She was never considered a tenant but was informed in August by her son in law that she must be out by December 1. She is 94 years old and he has been doing what he can but she retaliates constantly by yelling at him due to the upcoming sale of the property. I am also worried that if she does not cooperate with the application for nursing home, and is not out, who will be responsible for her. She has always given both her daughter in laws a hard time and has been down right nasty with us on various occasions and now she is angry that neither of us will take her in. My sister in law is 76 and caring for her husband who has just had his third vascular by pass surgery. Please let me stress, her moving in with either of son's is not an option. I am just worried as to who is responsible for her and how will my brother in law get her out of the house once it is sold. This is a horrible situation and I just want it to go away.

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Different locations have different eviction requirements. Some require a formal eviction process even if the person is not paying rent. Find out what the requirements are where she lives and make sure to follow them. If something needs to be in writing, son-in-law should put it in writing, etc. If the evicted person refuses to vacate the premises then law enforcement (usually the sheriff) can forcibly remove them. Let us hope it doesn't come to that, but MIL must understand that this is serious, and legal steps will be taken if necessary.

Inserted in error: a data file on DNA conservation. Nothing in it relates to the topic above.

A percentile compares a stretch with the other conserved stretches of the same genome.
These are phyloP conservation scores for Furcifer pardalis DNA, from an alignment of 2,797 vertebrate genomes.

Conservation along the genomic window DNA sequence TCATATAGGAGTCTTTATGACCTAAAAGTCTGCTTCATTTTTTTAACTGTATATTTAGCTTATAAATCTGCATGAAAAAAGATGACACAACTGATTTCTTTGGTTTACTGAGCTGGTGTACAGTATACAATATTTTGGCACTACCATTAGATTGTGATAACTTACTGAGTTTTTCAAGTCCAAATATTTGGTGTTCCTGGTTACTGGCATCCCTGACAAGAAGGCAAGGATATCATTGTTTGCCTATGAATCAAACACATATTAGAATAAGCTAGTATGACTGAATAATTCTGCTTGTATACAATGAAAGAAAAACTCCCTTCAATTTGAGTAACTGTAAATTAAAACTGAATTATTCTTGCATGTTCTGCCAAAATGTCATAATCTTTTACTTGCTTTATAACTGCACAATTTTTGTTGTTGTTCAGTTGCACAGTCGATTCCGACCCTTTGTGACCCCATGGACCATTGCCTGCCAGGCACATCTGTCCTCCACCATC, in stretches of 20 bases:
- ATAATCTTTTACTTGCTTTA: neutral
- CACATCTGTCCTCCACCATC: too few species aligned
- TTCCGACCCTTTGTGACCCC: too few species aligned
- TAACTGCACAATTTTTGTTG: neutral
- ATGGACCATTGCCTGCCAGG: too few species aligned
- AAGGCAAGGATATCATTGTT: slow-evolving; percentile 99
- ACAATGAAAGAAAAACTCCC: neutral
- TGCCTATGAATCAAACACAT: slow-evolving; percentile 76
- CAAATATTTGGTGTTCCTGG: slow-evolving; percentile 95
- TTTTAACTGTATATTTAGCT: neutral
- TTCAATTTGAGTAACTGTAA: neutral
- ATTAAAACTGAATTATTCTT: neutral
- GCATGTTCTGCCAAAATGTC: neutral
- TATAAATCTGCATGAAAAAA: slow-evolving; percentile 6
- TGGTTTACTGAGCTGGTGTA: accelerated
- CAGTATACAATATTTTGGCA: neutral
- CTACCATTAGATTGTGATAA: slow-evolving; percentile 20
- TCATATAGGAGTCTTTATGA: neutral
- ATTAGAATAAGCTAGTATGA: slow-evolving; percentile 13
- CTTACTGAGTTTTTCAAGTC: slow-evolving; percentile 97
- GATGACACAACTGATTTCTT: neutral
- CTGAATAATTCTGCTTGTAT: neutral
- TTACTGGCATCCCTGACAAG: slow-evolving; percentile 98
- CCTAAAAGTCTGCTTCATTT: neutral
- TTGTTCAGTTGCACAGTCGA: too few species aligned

So there is no doubt she will have to leave.

Homeowners have the right to say who will live in their homes. Her sons say she cannot live in their homes. So she can't. My advice is to not allow her to move in even "temporarily" until a bed opens up or she finds an apartment or for any reason, or you'll be facing this situation all over again.

So she can't stay where she is and she can't move in with a son. Now what? It sounds like you have located a suitable option for her but it is likely that you can't force her to accept it.

You don't mention what MIL's cognitive abilities are. Assuming she is still rational, explain that she MUST find a new place to live. Offer to help her with that task or ask if she would prefer having help from an agency, such as social services or adult protective services. (Don't make working with an agency sound like a threat. It is just one of her options at this point.)This must be stated calmly and politely and repeated as necessary, no matter how much yelling she does.

If it is clear after several attempts that she is not going to cooperate, then do bring in an agency. I suggest APS, but others may have additional suggestions for you.

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